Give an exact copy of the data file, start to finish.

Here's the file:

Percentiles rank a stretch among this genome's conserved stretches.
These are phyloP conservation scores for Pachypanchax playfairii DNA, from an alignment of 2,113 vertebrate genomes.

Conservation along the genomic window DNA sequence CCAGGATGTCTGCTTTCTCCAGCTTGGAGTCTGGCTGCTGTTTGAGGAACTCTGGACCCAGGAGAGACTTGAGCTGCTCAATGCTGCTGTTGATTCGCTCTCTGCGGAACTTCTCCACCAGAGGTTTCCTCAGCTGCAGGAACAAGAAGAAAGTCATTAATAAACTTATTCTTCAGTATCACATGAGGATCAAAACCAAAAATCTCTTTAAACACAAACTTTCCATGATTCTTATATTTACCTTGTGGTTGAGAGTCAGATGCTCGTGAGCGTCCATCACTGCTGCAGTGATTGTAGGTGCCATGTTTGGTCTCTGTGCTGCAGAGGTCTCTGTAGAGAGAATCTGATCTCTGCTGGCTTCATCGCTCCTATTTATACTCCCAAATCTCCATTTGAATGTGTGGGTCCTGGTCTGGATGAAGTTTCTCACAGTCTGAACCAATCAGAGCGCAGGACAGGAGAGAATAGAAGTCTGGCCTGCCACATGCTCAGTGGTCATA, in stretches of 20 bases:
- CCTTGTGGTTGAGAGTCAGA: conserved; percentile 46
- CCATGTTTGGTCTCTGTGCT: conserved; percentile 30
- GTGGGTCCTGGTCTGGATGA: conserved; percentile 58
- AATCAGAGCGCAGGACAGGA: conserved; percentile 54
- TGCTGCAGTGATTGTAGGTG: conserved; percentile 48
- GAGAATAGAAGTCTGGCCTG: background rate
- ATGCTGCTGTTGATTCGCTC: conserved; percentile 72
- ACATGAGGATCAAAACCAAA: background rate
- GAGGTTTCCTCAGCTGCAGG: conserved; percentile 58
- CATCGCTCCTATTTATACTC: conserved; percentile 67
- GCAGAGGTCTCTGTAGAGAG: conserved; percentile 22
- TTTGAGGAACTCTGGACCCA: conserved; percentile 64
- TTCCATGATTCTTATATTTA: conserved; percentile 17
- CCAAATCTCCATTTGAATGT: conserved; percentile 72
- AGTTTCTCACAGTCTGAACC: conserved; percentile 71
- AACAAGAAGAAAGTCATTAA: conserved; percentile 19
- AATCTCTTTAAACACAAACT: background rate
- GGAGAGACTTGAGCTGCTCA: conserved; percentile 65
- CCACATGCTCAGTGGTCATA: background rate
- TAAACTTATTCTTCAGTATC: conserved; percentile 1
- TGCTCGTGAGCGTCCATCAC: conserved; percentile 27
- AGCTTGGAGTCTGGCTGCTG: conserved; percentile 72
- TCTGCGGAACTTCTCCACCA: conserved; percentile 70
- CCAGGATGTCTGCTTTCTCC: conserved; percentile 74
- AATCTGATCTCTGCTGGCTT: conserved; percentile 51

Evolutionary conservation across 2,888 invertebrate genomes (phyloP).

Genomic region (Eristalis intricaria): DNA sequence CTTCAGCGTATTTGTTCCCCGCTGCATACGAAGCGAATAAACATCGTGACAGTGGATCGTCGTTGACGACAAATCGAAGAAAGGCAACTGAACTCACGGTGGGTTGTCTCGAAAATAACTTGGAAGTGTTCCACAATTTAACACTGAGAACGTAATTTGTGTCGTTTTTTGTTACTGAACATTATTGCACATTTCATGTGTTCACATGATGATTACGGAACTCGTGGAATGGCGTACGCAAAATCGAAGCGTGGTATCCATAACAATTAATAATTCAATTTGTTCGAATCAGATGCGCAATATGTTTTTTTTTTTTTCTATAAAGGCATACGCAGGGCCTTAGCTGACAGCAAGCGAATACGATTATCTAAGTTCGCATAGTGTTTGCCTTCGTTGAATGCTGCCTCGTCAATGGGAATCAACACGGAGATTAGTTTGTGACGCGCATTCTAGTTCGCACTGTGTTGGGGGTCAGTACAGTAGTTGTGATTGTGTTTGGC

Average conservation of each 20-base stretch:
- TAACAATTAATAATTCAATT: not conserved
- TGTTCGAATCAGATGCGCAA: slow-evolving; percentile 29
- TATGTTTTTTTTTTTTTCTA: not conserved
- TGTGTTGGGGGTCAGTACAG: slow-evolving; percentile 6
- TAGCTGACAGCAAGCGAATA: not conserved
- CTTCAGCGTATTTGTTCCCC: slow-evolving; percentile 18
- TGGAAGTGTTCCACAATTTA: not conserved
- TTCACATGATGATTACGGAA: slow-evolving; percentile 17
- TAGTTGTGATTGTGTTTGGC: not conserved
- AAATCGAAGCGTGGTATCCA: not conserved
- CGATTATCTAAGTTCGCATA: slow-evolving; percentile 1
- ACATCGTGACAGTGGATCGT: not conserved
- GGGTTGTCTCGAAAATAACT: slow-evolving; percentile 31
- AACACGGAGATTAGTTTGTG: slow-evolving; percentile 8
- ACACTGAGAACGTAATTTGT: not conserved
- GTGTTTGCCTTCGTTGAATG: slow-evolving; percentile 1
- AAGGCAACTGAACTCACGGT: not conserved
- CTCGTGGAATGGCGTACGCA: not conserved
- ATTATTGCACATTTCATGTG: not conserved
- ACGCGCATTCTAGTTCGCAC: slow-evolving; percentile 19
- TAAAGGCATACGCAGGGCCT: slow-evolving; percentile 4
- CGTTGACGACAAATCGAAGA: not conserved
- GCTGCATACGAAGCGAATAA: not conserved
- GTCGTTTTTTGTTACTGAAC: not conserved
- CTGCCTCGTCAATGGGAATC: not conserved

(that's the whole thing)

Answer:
Percentiles rank a stretch among this genome's conserved stretches.
These are phyloP conservation scores for Pachypanchax playfairii DNA, from an alignment of 2,113 vertebrate genomes.

Conservation along the genomic window DNA sequence CCAGGATGTCTGCTTTCTCCAGCTTGGAGTCTGGCTGCTGTTTGAGGAACTCTGGACCCAGGAGAGACTTGAGCTGCTCAATGCTGCTGTTGATTCGCTCTCTGCGGAACTTCTCCACCAGAGGTTTCCTCAGCTGCAGGAACAAGAAGAAAGTCATTAATAAACTTATTCTTCAGTATCACATGAGGATCAAAACCAAAAATCTCTTTAAACACAAACTTTCCATGATTCTTATATTTACCTTGTGGTTGAGAGTCAGATGCTCGTGAGCGTCCATCACTGCTGCAGTGATTGTAGGTGCCATGTTTGGTCTCTGTGCTGCAGAGGTCTCTGTAGAGAGAATCTGATCTCTGCTGGCTTCATCGCTCCTATTTATACTCCCAAATCTCCATTTGAATGTGTGGGTCCTGGTCTGGATGAAGTTTCTCACAGTCTGAACCAATCAGAGCGCAGGACAGGAGAGAATAGAAGTCTGGCCTGCCACATGCTCAGTGGTCATA, in stretches of 20 bases:
- CCTTGTGGTTGAGAGTCAGA: conserved; percentile 46
- CCATGTTTGGTCTCTGTGCT: conserved; percentile 30
- GTGGGTCCTGGTCTGGATGA: conserved; percentile 58
- AATCAGAGCGCAGGACAGGA: conserved; percentile 54
- TGCTGCAGTGATTGTAGGTG: conserved; percentile 48
- GAGAATAGAAGTCTGGCCTG: background rate
- ATGCTGCTGTTGATTCGCTC: conserved; percentile 72
- ACATGAGGATCAAAACCAAA: background rate
- GAGGTTTCCTCAGCTGCAGG: conserved; percentile 58
- CATCGCTCCTATTTATACTC: conserved; percentile 67
- GCAGAGGTCTCTGTAGAGAG: conserved; percentile 22
- TTTGAGGAACTCTGGACCCA: conserved; percentile 64
- TTCCATGATTCTTATATTTA: conserved; percentile 17
- CCAAATCTCCATTTGAATGT: conserved; percentile 72
- AGTTTCTCACAGTCTGAACC: conserved; percentile 71
- AACAAGAAGAAAGTCATTAA: conserved; percentile 19
- AATCTCTTTAAACACAAACT: background rate
- GGAGAGACTTGAGCTGCTCA: conserved; percentile 65
- CCACATGCTCAGTGGTCATA: background rate
- TAAACTTATTCTTCAGTATC: conserved; percentile 1
- TGCTCGTGAGCGTCCATCAC: conserved; percentile 27
- AGCTTGGAGTCTGGCTGCTG: conserved; percentile 72
- TCTGCGGAACTTCTCCACCA: conserved; percentile 70
- CCAGGATGTCTGCTTTCTCC: conserved; percentile 74
- AATCTGATCTCTGCTGGCTT: conserved; percentile 51

Evolutionary conservation across 2,888 invertebrate genomes (phyloP).

Genomic region (Eristalis intricaria): DNA sequence CTTCAGCGTATTTGTTCCCCGCTGCATACGAAGCGAATAAACATCGTGACAGTGGATCGTCGTTGACGACAAATCGAAGAAAGGCAACTGAACTCACGGTGGGTTGTCTCGAAAATAACTTGGAAGTGTTCCACAATTTAACACTGAGAACGTAATTTGTGTCGTTTTTTGTTACTGAACATTATTGCACATTTCATGTGTTCACATGATGATTACGGAACTCGTGGAATGGCGTACGCAAAATCGAAGCGTGGTATCCATAACAATTAATAATTCAATTTGTTCGAATCAGATGCGCAATATGTTTTTTTTTTTTTCTATAAAGGCATACGCAGGGCCTTAGCTGACAGCAAGCGAATACGATTATCTAAGTTCGCATAGTGTTTGCCTTCGTTGAATGCTGCCTCGTCAATGGGAATCAACACGGAGATTAGTTTGTGACGCGCATTCTAGTTCGCACTGTGTTGGGGGTCAGTACAGTAGTTGTGATTGTGTTTGGC

Average conservation of each 20-base stretch:
- TAACAATTAATAATTCAATT: not conserved
- TGTTCGAATCAGATGCGCAA: slow-evolving; percentile 29
- TATGTTTTTTTTTTTTTCTA: not conserved
- TGTGTTGGGGGTCAGTACAG: slow-evolving; percentile 6
- TAGCTGACAGCAAGCGAATA: not conserved
- CTTCAGCGTATTTGTTCCCC: slow-evolving; percentile 18
- TGGAAGTGTTCCACAATTTA: not conserved
- TTCACATGATGATTACGGAA: slow-evolving; percentile 17
- TAGTTGTGATTGTGTTTGGC: not conserved
- AAATCGAAGCGTGGTATCCA: not conserved
- CGATTATCTAAGTTCGCATA: slow-evolving; percentile 1
- ACATCGTGACAGTGGATCGT: not conserved
- GGGTTGTCTCGAAAATAACT: slow-evolving; percentile 31
- AACACGGAGATTAGTTTGTG: slow-evolving; percentile 8
- ACACTGAGAACGTAATTTGT: not conserved
- GTGTTTGCCTTCGTTGAATG: slow-evolving; percentile 1
- AAGGCAACTGAACTCACGGT: not conserved
- CTCGTGGAATGGCGTACGCA: not conserved
- ATTATTGCACATTTCATGTG: not conserved
- ACGCGCATTCTAGTTCGCAC: slow-evolving; percentile 19
- TAAAGGCATACGCAGGGCCT: slow-evolving; percentile 4
- CGTTGACGACAAATCGAAGA: not conserved
- GCTGCATACGAAGCGAATAA: not conserved
- GTCGTTTTTTGTTACTGAAC: not conserved
- CTGCCTCGTCAATGGGAATC: not conserved